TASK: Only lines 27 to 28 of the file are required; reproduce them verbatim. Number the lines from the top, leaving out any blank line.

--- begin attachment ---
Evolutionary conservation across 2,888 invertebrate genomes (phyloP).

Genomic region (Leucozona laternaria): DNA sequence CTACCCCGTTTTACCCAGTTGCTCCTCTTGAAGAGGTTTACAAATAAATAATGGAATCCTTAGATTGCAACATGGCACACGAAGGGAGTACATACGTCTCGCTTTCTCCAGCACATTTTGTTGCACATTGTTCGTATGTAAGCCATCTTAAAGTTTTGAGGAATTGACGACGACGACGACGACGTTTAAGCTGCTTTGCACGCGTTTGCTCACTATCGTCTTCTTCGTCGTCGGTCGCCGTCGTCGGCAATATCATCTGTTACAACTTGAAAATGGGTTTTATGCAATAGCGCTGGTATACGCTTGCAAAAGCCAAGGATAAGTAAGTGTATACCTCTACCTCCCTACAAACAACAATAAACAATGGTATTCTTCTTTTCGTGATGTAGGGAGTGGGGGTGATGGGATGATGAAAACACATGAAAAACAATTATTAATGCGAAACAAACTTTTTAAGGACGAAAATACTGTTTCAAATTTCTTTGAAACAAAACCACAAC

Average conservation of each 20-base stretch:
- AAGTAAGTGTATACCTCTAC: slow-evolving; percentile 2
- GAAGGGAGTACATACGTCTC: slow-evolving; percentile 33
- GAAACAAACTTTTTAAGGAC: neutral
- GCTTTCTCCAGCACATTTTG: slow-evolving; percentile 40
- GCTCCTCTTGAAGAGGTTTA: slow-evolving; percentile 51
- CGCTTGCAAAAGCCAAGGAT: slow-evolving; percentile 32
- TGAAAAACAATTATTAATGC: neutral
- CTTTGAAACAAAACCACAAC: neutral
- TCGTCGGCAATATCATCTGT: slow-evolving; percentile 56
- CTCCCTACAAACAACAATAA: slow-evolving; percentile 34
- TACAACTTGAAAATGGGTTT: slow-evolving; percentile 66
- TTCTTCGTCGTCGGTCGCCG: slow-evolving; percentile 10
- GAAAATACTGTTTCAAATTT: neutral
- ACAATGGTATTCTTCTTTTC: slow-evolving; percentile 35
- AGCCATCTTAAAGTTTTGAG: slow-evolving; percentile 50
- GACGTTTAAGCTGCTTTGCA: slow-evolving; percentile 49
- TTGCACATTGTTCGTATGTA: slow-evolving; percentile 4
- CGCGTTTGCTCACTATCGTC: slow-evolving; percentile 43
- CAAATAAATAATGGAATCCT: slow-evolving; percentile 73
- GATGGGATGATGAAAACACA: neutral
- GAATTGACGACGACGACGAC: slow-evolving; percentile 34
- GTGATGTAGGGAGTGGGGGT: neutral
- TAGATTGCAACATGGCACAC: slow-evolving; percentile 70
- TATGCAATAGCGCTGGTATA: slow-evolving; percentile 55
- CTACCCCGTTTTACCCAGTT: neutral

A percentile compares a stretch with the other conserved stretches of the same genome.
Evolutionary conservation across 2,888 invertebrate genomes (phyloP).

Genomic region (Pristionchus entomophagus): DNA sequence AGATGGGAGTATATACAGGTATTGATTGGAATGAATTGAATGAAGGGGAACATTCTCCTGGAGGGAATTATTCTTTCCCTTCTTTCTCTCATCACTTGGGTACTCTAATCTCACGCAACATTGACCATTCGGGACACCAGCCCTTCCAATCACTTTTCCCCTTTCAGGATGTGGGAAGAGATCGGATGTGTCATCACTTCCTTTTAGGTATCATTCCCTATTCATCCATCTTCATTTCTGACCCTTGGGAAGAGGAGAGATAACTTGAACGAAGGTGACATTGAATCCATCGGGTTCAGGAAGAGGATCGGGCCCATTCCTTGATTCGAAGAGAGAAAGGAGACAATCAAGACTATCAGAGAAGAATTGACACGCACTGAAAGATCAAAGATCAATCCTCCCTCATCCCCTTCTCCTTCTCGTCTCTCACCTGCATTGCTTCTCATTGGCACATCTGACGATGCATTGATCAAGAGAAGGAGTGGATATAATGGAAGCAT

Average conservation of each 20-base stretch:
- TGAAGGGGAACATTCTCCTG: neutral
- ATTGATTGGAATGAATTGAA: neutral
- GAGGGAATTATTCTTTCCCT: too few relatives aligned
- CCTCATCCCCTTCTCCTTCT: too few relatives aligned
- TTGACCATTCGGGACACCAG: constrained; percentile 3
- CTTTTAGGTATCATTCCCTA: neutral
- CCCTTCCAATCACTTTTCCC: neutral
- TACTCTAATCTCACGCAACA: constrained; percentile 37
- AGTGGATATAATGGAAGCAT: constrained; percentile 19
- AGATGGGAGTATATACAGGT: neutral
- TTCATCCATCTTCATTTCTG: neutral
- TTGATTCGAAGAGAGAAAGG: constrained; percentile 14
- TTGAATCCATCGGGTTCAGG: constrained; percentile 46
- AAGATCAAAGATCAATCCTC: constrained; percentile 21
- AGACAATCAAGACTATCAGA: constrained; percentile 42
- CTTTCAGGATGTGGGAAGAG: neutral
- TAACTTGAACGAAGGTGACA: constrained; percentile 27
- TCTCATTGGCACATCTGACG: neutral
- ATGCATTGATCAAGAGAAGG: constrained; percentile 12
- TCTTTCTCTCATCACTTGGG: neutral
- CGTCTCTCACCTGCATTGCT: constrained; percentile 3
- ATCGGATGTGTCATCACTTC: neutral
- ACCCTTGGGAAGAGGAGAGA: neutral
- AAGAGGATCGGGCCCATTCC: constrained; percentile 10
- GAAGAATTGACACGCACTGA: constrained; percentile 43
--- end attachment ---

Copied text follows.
- TATGCAATAGCGCTGGTATA: slow-evolving; percentile 55
- CTACCCCGTTTTACCCAGTT: neutral